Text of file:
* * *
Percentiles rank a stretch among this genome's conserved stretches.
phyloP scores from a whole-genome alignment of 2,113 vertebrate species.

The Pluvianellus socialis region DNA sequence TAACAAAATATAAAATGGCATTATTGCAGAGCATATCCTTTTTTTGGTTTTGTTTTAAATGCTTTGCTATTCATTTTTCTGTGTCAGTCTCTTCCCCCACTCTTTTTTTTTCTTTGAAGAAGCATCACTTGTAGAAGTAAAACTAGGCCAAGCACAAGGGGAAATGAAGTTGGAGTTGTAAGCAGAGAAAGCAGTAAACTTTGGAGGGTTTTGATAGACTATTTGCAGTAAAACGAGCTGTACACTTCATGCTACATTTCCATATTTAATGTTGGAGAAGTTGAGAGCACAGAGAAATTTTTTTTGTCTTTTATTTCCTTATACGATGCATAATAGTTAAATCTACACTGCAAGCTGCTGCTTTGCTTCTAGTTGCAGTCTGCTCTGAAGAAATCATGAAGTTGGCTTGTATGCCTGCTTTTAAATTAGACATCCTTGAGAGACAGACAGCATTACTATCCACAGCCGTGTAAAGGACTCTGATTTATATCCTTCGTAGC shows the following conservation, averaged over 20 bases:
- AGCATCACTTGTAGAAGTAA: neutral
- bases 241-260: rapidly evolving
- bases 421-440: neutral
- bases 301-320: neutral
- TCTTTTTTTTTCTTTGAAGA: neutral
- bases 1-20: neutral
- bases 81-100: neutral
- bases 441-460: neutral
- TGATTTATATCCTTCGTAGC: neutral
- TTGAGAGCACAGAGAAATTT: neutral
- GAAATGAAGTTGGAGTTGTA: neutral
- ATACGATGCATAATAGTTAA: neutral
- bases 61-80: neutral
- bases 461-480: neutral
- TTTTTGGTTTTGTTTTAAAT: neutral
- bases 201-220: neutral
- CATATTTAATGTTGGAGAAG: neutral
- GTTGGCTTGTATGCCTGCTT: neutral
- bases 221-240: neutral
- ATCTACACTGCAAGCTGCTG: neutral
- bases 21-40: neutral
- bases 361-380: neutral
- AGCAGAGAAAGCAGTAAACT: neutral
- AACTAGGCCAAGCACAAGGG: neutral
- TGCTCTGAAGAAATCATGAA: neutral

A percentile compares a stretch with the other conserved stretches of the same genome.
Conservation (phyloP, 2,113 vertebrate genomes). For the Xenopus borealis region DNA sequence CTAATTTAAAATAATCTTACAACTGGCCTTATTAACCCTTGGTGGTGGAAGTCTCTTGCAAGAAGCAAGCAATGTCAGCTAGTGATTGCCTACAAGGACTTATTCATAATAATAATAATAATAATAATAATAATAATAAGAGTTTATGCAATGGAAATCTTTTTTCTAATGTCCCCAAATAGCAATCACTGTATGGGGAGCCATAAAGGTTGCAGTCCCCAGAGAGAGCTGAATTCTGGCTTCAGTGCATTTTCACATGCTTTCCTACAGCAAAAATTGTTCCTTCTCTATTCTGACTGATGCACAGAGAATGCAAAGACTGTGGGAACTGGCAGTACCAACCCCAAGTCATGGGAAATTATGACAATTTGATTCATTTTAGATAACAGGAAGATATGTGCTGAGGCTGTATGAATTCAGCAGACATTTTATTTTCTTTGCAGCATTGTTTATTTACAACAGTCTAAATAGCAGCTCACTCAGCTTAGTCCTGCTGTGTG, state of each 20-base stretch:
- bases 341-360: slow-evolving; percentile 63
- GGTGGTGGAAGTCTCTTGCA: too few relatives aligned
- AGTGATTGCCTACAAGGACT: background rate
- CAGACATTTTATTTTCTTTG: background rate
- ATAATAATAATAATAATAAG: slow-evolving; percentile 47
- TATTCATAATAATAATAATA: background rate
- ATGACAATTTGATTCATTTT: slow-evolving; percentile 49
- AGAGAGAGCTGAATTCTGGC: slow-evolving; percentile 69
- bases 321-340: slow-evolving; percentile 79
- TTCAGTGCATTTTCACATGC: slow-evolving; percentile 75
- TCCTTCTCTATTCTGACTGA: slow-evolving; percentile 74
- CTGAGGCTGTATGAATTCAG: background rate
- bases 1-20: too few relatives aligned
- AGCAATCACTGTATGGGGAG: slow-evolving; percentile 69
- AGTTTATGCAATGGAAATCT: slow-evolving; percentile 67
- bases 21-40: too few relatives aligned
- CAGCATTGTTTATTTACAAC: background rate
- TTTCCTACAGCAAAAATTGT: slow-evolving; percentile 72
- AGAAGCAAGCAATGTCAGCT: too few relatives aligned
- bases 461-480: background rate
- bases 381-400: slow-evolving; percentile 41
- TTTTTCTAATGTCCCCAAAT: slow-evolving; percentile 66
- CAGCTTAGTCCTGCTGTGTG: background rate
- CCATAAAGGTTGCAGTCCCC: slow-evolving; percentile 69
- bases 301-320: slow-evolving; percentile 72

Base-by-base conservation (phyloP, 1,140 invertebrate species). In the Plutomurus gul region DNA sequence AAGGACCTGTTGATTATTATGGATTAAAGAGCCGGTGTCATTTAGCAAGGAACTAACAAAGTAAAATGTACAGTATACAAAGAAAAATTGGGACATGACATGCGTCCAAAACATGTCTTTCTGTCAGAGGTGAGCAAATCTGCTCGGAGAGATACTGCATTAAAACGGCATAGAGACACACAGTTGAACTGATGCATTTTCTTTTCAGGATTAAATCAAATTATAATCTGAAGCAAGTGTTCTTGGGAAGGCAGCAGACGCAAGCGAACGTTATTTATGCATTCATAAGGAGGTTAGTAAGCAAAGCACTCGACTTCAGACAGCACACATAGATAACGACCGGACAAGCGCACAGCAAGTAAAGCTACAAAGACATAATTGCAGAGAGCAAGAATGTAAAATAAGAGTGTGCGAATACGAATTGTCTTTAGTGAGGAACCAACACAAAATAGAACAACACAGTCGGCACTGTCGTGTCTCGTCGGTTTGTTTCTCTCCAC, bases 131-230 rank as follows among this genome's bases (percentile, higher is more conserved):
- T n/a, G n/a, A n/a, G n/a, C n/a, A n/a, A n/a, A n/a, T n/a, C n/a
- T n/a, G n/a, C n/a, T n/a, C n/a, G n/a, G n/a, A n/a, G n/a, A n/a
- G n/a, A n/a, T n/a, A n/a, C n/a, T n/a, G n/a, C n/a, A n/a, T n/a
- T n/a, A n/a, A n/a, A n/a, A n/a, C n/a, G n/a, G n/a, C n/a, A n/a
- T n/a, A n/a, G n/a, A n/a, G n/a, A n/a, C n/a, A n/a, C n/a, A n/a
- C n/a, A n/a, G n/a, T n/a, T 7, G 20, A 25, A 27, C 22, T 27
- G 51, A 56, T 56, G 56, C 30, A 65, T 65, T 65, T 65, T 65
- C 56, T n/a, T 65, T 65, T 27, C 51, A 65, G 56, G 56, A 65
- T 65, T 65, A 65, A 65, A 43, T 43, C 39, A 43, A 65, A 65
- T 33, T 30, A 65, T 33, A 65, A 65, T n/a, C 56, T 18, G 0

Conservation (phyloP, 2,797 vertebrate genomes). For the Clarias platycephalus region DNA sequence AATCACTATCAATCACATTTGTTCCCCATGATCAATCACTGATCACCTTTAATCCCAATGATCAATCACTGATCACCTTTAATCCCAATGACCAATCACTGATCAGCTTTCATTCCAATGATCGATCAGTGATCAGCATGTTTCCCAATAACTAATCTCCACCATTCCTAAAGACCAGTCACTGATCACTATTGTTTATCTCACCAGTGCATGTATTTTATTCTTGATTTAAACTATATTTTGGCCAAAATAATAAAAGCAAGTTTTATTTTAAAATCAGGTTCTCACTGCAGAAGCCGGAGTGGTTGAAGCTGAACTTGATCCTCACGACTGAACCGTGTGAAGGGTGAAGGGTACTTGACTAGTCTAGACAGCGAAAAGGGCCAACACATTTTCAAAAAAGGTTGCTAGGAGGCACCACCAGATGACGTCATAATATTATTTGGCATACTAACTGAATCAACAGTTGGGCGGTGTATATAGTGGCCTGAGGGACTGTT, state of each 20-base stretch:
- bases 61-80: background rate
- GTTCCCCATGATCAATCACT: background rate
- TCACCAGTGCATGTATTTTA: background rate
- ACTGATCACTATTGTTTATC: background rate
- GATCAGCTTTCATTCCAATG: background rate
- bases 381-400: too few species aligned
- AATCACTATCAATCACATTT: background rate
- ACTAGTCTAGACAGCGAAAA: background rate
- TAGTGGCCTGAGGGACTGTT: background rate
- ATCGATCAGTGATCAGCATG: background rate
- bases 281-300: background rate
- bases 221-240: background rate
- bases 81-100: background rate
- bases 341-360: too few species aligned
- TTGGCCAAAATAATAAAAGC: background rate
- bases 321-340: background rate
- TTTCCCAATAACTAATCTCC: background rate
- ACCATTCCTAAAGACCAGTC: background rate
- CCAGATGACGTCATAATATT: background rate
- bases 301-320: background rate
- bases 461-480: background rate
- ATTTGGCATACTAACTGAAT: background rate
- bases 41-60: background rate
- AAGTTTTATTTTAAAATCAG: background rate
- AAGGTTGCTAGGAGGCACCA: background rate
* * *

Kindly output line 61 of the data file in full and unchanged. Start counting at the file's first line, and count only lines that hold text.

- T n/a, A n/a, G n/a, A n/a, G n/a, A n/a, C n/a, A n/a, C n/a, A n/a